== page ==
I don’t think I’ll ever use film again because it is a different medium and digital is so much easier (and cheaper in the long run). But I think digital photography is just as much an art form as film, just different. That said, I realize many of the digital pictures that are taken wouldn’t classify as “art” and I know mine are certainly a long way away from it…
Rebecca, I don’t want you to think I left you high and dry I just hadn’t the opportunity to sit down with my books and give you some recommendations. Some of my favorite photographers are Phil Borges, Ansel Adams, Paul Strand, Steve McCurry, Mary Ellen Mark, Anne Geddes (more along the persuasion of her photos from her book Pure not her baby photos), Randy Dana (love this guy!).
As far as how-to books, it’s really hard to give a general recommendation as there are so many subsets of study within photography. There’s alternative processes, Polaroid, 35 mm, medium format, large format (my area of study during my senior year of school), digital, computer processes, etc, etc, etc. A couple of books on how to discover your creativity that I can think of off the top of my head are The Artists Way by Julia Cameron, and Photographic Possibilities by Robert Hirsch.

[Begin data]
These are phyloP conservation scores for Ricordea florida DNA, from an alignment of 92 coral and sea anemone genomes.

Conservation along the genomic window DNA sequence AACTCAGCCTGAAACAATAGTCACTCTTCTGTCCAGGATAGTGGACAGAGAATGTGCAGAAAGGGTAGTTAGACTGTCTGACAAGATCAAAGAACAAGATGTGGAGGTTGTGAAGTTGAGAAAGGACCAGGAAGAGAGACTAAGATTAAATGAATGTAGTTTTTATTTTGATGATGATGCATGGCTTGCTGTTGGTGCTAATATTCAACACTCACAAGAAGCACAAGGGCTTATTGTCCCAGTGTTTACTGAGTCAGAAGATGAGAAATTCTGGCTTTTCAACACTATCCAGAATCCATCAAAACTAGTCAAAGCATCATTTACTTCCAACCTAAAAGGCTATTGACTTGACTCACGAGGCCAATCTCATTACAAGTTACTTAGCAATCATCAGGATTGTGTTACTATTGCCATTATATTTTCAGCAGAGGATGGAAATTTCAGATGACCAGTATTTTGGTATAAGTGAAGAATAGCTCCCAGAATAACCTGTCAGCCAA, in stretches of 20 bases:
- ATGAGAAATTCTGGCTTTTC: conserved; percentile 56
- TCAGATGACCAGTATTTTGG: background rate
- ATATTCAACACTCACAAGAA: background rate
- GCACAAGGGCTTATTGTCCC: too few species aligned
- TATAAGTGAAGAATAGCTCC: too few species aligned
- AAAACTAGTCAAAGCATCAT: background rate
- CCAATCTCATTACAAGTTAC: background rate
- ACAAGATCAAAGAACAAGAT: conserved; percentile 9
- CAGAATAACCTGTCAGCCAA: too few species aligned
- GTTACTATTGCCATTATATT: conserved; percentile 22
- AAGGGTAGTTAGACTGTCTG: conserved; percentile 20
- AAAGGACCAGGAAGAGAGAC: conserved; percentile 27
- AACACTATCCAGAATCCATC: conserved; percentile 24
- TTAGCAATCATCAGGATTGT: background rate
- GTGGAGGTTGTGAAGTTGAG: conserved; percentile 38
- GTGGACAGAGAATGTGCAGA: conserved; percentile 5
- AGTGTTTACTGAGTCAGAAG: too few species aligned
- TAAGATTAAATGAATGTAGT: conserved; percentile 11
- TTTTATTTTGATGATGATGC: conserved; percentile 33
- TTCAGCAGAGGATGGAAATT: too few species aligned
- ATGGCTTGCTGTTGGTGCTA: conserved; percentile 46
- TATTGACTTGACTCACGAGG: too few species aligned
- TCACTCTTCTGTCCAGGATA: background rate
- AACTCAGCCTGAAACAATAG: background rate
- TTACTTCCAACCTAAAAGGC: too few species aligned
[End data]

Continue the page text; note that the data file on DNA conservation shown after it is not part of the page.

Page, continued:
@Natasha @ Maw Books:
Thanks for the names. I look forward to looking them up and reading those books!
Found your site after a google search for Masterclass In Photography – to see if it was still in print! I felt I had to respond to your kind words, Thankyou! I went digital in 2006, Dad passed away the same year – I now take pictures only occasionally and spend my time running a small holding and living the good life with my partner and son, Thanks again for putting a smile on my face,
Very Best Wishes,
jules, Thanks again for the book! I sure do enjoy it as inspiration! And thanks for your update, very interesting to see where life takes us.
Thanks for sharing. There’s always more to learn no matter if you’re an amateur or a veteran photographer. I think that’s why so many photographers get stale – they stop learning.